Frydenberg on the line

SHOCK JOCK: Tony Abbott, great to have you on the show again, mate.

ABBOTT: Thanks mate, always a pleasure to do interviews with intelligent, like-minded people of the right, like your good self.

SHOCK JOCK: I see you had a party room stoush with Energy Minister Josh Frydenberg over the National Energy Guarantee.

ABBOTT: Josh is cranky because I am leading an internal party revolt against his plan. My pro-coal Monash Forum is a faction that opposes action on climate change and wants new coal power stations. Craig Kelly and I have flagged we will cross the floor to oppose the guarantee.

SHOCK JOCK: I believe Frydenberg reminded you of your commitment as PM three years ago that Australia, as a party to the Paris Climate Agreement, would reduce carbon emissions by 26 to 28 per cent from 2005 levels, by 2030.

ABBOTT: And I replied by informing the party room that bureaucrats had misled me.

SHOCK JOCK: What a great reply! Blaming bureaucrats is always the best way out of embarrassing backflip predicaments.

ABBOTT: What embarrassing backflip predicament?

SHOCK JOCK: Now, you say that the Paris agreement was only ever “aspirational”. I would call that a backflip. Significantly, Julie Bishop has questioned your U-turn on climate change since you were Prime Minister.

ABBOTT: I duly pay homage to Julie for exposing my hypocrisy. As a devout Catholic who once trained for the priesthood, I know that God was the creator who gave mankind fossil fuels as an infinite source of power.

SHOCK JOCK: So God said, Let there be coal power stations until Planet Earth is destroyed?

ABBOTT: I didn’t know that, but I agree. Australia is rich in coal. It is cheap and reliable. And it creates jobs. Jobs always matter more than the environment. That’s a given for political survival — and my own job.

SHOCK JOCK: I would say your job is on shaky ground. You are very unpopular in your own electorate of Warringah.

ABBOTT: Yes, Malcolm Turnbull did bail me out of a tight spot in the last election. I think it was an attempt to stop me from behaving like a bitter and twisted spoilt brat after he stole the prime ministership from me. I bet he regrets it now!

SHOCK JOCK: Do you ever consider the impacts of your pro-coal behaviour on your grandchildren? I certainly worry about future generations.

ABBOTT: I think you have become a greenie!

SHOCK JOCK: The world trend is now away from coal. Financiers are increasingly refusing to back investment in coal because it is becoming an economic dead duck. Investment in renewables is the future.

ABBOTT: You must be confusing the crap out of your listeners. You are supposed to be a right-wing jock.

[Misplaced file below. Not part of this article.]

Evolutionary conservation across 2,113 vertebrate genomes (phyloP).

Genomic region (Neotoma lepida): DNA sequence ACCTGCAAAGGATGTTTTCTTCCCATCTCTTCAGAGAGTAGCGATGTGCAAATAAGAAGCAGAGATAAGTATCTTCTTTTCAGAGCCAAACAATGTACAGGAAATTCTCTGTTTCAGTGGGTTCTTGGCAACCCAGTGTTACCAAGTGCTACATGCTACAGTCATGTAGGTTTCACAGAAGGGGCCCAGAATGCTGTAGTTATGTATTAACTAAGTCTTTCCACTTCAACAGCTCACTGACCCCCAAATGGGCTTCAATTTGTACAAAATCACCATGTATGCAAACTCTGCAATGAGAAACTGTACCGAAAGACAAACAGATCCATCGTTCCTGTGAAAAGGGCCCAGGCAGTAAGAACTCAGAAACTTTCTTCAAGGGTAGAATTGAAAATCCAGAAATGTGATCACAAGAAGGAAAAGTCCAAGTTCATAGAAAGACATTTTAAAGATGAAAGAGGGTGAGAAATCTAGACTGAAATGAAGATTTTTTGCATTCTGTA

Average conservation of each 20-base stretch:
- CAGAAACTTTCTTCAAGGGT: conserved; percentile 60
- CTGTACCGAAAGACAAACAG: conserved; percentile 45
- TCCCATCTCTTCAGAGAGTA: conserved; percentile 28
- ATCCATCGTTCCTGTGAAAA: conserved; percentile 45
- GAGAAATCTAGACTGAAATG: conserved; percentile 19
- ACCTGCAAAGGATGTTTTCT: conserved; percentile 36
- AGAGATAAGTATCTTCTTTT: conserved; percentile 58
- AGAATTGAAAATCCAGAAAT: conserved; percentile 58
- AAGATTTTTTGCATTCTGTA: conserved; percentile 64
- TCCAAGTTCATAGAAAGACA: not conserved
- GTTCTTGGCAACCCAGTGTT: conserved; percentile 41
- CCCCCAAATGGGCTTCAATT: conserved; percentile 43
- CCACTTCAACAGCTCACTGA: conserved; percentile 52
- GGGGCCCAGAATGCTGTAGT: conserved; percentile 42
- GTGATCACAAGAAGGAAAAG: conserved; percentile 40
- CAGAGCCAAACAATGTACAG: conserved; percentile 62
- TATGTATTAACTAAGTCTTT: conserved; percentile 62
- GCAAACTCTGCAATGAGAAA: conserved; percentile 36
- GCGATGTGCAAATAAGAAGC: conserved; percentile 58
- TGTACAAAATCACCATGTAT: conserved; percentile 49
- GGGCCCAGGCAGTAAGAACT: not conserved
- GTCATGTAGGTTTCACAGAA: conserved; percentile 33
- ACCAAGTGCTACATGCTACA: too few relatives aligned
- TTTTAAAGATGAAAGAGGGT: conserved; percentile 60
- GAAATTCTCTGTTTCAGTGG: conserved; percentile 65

SHOCK JOCK: Many of my listeners – the poor – are going hungry and cold because power bills have doubled in the last decade.

ABBOTT: That’s not my fault.

SHOCK JOCK: As a matter of fact, we have Josh Frydenberg on the line now.

ABBOTT: Are you joshing me?

SHOCK JOCK: Mr Frydenberg.

FRYDENBERG: Thanks for taking my call. I am doing one hell of a high wire balancing act here. Sometimes, I think I should have joined the circus rather than Parliament.

SHOCK JOCK: Is there a difference?

FRYDENBERG: Funny! I am trying to end decades of policy and investment uncertainty that has led to high prices and unreliable power. I want retailers to meet reliability and emissions reduction targets.

Let me explain this point by point:

  • I am dealing with the likes of Mr Abbott and his mates, destabilising the Coalition with a zero emissions target agenda, threatening to cross the floor.
  • I am trying to adhere to our international obligation undertaken in the Paris Agreement.
  • I need the support of Labor, which agrees in principle to the National Energy Guarantee but wants the target to be 45 per cent on 2005 levels by 2050.
  • I face opposition from The Greens, who claim the NEG will be more detrimental to the renewables sector than if the Coalition did nothing.
  • I have to deal with the irascible Lower House crossbench and a volatile Senate.
  • Then, I have to get the states and territories to come on board.
  • Plus, business, energy and welfare groups are desperate for a resolution of the energy policy stand-off.

ABBOTT: Diddums, Josh!

FRYDENBERG: I am not saying the NEG is a silver bullet. There is none, but this is my best compromise in order to move forward. You, Tony, don’t know what compromise means — except when it comes to compromising your own party. You are making the Coalition look like a disunited rabble.

SHOCK JOCK: What do you say to that, Tony?

ABBOTT: I agree.

SHOCK JOCK: You agree?

ABBOTT: Yes, we are a disunited rabble. If everybody agreed with me, we would be one big happy family.

Pauline Hanson… Burston out in tears

JOURNALIST: Ms Hanson, your old familiar smile has returned after your recent tearful meltdown on Sky News. You were upset, claiming your One Nation Senator Brian Burston had stabbed you “in the back” for supporting the Coalition Government’s company tax cut policy.

HANSON: Yes, I am ecstatic over that performance. It was cameo Hollywood material wasn’t it? Brian had betrayed me despite his claims to the contrary. He maintains I had been contrary on the issue. Contrariness is my prerogative.